In 11 years, health care costs are projected to consume at least half of the average senior citizen's Social Security income, even with basic Medicare coverage.
Also by 2030, some 42% of all seniors will be spending at least 20% of their total incomes on health care expenses. This is because even though Medicare Parts A and B provide vital coverage, they still leave seniors exposed to significant out-of-pocket costs, including:
- Coinsurance costs
- Prescription drugs
- Dental Care
- Long-term services not covered by Medicare
The cost burden is particularly heavy for those at lower income levels and over the age of 85.
The Kaiser Family Foundation found that at least 14% of seniors were already paying at least 14% of their total income for out-of-pocket health care costs in 2013, and that figure has been climbing along with general health care expenses.
Medical expenses more than double when a senior citizen is between 70 and 90, largely due to nursing home costs, according to data from the Federal Reserve Bank of Chicago. The average monthly cost for a semi-private room in a nursing facility is $7,441 according to the "Genworth Cost of Care Survey 2018".
Overall, government pays for only about 65% of senior health care spending. Seniors should expect to shoulder the remaining 35% through private insurance plans such as Medicare Supplement (Medigap) insurance, Medicare Advantage, long-term care insurance - and from personal and family savings and income.
The projections underscore the need for careful advance planning for both health care needs and for generating the income needed to pay for them, experts say.
Planning for health care costs retirement
Retirees and pre-retirees can take the following steps to ensure they are in a position to provide for their health care needs in retirement:
Meet Medicare enrollment deadlines - especially the initial enrollment period deadline, which extends three months before the first day of your 65th birthday month, and 3 months after the end of your 65th birthday month. For example: If your birthday is in June, your initial enrollment period begins on March 1st, and ends on September 30th.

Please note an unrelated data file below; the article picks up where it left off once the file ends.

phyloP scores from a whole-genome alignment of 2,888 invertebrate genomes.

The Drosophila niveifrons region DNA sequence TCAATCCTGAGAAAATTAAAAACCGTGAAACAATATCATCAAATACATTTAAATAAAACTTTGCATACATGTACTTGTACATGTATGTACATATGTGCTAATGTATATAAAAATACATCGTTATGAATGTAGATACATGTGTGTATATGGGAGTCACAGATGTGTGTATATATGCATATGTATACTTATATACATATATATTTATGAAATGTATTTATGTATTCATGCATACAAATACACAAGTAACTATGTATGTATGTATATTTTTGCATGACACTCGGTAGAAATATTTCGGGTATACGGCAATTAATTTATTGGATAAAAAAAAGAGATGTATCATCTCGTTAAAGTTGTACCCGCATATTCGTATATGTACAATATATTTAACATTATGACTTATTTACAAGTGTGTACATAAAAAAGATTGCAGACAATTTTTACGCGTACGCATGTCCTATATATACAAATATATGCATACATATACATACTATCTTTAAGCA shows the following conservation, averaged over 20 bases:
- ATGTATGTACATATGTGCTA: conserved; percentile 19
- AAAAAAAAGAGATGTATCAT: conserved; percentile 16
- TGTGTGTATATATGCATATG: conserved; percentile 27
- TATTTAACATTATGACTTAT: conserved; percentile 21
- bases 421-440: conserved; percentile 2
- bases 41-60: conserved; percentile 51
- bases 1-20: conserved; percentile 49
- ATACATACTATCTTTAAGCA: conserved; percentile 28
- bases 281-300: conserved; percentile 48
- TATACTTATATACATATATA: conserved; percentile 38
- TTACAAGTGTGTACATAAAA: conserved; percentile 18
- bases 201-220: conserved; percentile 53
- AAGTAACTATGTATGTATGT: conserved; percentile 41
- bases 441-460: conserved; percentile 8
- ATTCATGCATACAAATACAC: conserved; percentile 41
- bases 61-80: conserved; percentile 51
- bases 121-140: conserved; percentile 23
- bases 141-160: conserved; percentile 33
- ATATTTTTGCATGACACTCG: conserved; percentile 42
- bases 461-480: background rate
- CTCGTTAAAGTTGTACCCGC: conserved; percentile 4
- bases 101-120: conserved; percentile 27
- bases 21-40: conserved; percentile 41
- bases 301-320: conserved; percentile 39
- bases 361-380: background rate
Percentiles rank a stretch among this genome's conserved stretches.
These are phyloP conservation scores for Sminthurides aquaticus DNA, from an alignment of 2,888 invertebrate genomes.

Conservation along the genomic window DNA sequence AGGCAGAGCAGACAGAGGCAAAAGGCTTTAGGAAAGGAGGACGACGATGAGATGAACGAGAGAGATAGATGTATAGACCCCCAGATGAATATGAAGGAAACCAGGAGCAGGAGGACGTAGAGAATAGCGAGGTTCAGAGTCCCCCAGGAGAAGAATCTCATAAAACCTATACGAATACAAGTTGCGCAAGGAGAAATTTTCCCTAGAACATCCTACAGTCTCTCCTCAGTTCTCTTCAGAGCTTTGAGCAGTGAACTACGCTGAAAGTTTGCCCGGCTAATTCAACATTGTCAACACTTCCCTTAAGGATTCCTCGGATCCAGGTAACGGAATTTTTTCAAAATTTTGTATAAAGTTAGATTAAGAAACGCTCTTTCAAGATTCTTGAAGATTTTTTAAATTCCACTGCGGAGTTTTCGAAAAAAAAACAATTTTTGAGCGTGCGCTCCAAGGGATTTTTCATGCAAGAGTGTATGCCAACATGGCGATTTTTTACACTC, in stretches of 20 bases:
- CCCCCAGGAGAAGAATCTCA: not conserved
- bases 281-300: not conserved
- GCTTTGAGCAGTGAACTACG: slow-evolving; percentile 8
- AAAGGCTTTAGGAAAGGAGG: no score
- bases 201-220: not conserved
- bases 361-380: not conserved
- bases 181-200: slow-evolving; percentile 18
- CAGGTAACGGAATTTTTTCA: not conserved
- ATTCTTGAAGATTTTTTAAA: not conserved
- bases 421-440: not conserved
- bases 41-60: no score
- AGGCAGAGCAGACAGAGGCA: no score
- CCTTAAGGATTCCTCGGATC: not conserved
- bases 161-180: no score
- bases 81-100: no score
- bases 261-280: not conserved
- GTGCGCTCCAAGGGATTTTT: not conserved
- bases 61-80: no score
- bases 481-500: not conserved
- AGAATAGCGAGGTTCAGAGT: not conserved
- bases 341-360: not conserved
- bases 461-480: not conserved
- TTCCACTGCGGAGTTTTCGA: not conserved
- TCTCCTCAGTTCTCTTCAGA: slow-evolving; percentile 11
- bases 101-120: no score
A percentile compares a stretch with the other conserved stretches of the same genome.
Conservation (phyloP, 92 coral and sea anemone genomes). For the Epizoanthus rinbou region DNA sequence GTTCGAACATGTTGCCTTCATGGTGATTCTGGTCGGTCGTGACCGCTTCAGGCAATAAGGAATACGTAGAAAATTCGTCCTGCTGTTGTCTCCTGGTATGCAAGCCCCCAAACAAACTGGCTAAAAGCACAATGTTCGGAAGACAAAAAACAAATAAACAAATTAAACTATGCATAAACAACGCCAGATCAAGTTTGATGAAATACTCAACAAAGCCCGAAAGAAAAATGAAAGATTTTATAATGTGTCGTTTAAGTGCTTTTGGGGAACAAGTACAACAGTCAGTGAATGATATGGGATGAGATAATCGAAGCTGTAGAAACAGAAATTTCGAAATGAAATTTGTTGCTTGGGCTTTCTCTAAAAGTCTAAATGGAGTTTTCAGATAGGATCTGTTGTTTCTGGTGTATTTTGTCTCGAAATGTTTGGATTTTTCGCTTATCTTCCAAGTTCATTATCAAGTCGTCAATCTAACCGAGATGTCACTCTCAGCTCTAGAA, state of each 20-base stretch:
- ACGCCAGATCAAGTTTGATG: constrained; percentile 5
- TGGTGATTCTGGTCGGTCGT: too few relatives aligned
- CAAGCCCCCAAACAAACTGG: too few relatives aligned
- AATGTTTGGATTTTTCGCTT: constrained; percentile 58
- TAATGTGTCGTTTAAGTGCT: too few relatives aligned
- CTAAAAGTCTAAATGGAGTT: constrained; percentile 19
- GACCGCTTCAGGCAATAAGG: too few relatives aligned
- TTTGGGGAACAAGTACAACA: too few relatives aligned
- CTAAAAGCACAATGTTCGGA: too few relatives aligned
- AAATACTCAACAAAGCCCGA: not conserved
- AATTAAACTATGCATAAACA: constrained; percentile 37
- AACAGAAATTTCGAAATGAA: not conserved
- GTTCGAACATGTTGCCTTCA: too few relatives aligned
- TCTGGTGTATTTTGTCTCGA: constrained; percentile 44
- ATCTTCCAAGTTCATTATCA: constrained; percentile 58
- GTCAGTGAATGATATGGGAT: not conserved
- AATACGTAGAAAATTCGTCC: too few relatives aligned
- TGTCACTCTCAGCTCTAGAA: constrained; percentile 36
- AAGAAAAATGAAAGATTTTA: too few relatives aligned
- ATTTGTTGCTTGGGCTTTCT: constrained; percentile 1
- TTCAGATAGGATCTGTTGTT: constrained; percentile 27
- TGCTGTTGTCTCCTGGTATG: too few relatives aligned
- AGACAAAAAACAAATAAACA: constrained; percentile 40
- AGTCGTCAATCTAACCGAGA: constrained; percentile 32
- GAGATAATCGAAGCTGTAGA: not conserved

If you miss this initial enrollment period, you may face permanently higher Medicare premiums. If you miss your initial enrollment period, around your 65th birthday, you can still enroll during the annual Medicare Open Enrollment period, between October 15th and December 7th.
Consider additional insurance coverage such as Medigap. This can help protect you from high out-of-pocket deductibles and co-pays, which can amount to thousands of dollars a year. Medigap and Medicare Advantage insurance may cushion the financial blow, for a predictable and affordable premium. But, it's best to apply for this coverage early - as soon as you become eligible.
Plan ahead for long-term care costs. Medicaid only kicks in after you have spent down most of your assets to poverty levels, and only if your income is at the poverty level in your state.
Put money aside regularly for the purpose of generating retirement income.
Take care of your health. Good habits now, such as eating well, exercising regularly and refraining from smoking and excess alcohol consumption, can go a long way to preventing health expenses down the road.
Take advantage of regular check ups and wellness visits, which can help detect health problems while they can still be treated with minor interventions. Early detection can help save both your money and your life.
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